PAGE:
Corporate Social Media Policy by Scott Klososky

Corporate Social Media Policy
by Scott Klososky

I cannot stop myself from writing this specific message for you to because I am becoming frustrated that organizations are moving so slowly on this subject. I have been asked to speak to quite a few audiences lately about social media and how it can be used by organizations to increase sales, or to drive success in some way. I am sure that the exploding use of tools like Twitter, Facebook and LinkedIn by individuals, and the unique fact that the underlying costs of these tools is zero, is driving more interest. As are all the stories now turning up in the press of wild successes and spectacularly stupid Web social moves. The fact is that social media is a hot topic and with good reason, millions of people are starting to use these tools as a regular part of their day and an organization can benefit from learning how to have a voice in the social sphere. So here is my soapbox subject for today…

I started telling people some months ago that organizations, large and small, needed to document a policy for how they would like employees to use, leverage, and participate in social media as it concerns the organization. When I first started saying this, I was shocked that some people did not understand why a company would try to dictate standards to team members on how they would use these tools. It seemed quite obvious to me that their employees were representing the company on the Web through the use of tools like Twitter and Facebook, and writing their thoughts in blogs. These communications represent their feelings and thoughts as employees of the organization – even if they were meant to be framed personally. So there exists huge potential for the miscommunication of a companies messages – or at least a misrepresentation of the voice the company might want to use.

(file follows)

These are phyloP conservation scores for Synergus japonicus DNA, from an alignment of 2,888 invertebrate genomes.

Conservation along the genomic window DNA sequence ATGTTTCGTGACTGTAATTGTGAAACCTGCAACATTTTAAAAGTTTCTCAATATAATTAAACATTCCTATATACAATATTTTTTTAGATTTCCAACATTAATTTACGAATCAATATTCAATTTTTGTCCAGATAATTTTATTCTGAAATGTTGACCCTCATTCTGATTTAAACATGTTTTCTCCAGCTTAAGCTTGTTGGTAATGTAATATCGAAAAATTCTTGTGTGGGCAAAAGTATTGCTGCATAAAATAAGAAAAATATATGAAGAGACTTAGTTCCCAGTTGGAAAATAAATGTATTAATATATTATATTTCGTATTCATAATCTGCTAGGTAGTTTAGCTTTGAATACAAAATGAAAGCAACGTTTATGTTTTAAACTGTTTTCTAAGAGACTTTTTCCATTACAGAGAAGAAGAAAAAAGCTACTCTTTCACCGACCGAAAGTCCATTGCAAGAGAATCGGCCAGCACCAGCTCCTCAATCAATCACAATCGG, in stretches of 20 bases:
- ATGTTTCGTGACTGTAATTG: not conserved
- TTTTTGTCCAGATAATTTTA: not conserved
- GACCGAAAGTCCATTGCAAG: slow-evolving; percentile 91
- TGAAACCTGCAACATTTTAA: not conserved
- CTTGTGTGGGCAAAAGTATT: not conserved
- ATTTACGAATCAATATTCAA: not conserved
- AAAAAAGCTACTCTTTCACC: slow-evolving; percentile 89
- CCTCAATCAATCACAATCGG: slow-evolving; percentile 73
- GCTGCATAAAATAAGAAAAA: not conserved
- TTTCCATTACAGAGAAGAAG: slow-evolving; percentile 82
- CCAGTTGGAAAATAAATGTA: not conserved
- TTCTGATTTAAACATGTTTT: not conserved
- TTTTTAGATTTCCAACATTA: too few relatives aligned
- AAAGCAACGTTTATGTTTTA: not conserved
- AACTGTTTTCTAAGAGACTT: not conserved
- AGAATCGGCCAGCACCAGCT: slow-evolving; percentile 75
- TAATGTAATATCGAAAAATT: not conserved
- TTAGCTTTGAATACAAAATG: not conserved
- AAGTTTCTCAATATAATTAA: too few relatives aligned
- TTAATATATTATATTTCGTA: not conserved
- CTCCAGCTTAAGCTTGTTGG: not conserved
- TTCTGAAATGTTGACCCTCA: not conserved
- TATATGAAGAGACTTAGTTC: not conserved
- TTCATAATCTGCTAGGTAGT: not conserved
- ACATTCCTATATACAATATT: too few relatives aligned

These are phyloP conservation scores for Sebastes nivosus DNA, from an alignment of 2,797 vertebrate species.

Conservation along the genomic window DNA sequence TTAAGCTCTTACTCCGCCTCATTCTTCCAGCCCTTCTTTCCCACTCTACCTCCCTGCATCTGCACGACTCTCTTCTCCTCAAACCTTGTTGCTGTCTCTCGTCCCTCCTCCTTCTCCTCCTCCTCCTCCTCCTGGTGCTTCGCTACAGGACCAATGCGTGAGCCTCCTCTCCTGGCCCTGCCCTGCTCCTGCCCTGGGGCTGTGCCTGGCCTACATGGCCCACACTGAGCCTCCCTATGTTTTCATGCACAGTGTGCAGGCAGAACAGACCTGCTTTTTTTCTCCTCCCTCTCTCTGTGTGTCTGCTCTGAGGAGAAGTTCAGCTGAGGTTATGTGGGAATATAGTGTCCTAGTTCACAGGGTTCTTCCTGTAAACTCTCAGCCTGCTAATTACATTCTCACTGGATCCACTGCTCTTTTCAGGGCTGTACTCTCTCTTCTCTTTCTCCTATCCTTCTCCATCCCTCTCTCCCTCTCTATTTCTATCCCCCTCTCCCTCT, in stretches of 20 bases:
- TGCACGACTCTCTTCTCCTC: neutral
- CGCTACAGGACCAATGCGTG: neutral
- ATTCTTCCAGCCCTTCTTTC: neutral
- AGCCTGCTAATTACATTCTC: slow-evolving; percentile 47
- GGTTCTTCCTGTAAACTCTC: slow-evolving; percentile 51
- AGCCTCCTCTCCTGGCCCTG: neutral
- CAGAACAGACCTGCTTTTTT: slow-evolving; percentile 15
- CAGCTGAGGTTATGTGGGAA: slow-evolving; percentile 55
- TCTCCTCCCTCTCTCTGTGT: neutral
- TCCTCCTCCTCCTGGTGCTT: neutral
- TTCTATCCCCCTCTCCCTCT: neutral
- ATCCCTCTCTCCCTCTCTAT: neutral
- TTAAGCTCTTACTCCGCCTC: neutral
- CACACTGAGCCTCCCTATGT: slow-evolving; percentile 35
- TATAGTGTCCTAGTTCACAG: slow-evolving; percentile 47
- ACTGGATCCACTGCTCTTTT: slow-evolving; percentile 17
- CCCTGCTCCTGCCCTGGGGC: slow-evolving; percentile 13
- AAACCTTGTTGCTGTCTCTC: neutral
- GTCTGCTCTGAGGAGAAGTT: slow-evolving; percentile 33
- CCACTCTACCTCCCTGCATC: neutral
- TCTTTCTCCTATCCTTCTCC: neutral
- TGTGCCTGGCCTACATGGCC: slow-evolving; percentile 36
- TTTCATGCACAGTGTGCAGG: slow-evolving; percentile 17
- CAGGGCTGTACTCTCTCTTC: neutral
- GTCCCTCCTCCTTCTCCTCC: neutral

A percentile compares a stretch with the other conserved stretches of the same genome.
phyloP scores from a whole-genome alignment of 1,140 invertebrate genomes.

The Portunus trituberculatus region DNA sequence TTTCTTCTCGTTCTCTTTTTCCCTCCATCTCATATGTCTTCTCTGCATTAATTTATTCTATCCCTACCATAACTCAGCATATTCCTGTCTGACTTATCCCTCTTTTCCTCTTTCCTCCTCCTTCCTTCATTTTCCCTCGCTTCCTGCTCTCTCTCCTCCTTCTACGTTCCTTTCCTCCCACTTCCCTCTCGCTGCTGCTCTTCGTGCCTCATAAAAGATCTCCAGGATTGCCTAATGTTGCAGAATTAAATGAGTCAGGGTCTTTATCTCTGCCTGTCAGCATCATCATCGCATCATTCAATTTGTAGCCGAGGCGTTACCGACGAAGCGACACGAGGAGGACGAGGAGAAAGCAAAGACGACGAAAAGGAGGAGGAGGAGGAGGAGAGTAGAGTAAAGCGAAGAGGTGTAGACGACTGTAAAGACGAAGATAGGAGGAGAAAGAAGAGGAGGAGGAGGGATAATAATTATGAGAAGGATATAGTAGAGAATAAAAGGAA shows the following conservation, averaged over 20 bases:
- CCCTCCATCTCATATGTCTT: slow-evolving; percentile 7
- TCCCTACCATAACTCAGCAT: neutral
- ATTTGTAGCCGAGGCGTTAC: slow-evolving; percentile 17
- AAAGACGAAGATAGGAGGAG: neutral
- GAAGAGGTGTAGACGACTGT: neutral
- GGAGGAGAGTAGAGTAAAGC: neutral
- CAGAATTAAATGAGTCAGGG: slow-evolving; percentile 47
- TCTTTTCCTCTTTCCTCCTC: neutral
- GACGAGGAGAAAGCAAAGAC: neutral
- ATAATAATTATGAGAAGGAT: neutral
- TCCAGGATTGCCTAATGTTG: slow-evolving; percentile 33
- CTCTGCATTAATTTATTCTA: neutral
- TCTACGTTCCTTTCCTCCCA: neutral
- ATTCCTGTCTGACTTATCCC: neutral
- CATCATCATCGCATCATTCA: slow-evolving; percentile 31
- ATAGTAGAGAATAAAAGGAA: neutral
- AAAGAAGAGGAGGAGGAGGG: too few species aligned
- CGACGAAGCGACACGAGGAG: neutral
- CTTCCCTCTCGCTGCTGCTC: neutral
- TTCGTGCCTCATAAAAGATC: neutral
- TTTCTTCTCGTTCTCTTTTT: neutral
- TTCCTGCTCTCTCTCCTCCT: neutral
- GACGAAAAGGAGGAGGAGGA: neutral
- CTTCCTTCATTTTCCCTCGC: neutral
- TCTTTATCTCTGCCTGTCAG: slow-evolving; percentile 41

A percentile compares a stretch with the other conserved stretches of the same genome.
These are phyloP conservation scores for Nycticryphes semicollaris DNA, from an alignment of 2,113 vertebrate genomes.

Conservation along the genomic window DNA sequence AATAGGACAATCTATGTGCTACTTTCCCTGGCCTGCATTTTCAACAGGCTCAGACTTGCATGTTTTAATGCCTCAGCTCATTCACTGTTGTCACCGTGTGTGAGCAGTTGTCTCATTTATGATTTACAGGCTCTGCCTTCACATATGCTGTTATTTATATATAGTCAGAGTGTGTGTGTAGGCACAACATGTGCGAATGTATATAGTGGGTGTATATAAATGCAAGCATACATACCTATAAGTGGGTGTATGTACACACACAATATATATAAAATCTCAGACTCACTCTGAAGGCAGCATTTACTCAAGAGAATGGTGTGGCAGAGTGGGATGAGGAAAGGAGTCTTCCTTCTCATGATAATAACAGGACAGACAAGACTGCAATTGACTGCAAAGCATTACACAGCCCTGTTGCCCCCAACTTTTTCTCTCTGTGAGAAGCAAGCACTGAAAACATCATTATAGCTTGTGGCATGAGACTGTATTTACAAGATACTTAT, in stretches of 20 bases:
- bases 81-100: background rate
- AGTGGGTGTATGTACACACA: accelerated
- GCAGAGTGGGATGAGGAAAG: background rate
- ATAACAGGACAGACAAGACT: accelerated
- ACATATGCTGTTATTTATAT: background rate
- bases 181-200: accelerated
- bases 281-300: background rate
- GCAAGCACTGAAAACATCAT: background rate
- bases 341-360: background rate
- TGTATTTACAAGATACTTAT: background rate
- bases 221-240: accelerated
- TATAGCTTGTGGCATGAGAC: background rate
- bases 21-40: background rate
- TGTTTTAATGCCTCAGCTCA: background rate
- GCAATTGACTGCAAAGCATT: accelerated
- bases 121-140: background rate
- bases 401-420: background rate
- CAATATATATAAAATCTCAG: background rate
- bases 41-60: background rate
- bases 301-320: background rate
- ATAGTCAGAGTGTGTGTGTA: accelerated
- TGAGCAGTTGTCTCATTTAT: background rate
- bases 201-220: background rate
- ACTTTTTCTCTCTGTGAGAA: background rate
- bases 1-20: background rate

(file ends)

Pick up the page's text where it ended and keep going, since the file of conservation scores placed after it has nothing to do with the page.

In addition, the organization can really benefit from using social media tools as a sales, customers service, or communication device. So why not set standards, and goals for the progress the organization would want from leveraging these tools? There is a benefit from being proactive and beating your competition by getting your customers to be attached to your social medial connections first. So there is great opportunity in learning to leverage these tools, and great danger if you do not get them under some kind of control. So…..

Why not create a written policy and standards document that defines what your organization wants to achieve from social media? Why not set goals for the number of connection, mentions, and followers you would like to achieve each month? Why not dictate what the organizational voice needs to be, and who can represent it, and how? I promise you, in a few years, it will be very normal to see a written policy on how employees can handle Facebook profiles as it concerns the organization. You will see contests running to see who can get the most Twitter followers. Companies will compete for the most mentions in the social space and proudly declare that they are the most talked about.

Creating this kind of document is both an offense, and a good defense. Don’t wait until five disasters drive you to write it. Get our in front of this trend and state clearly what you want from these tools so employees do not have to guess, or just simply make it up on their own.

Scott Klososky
Scott@klososky.com

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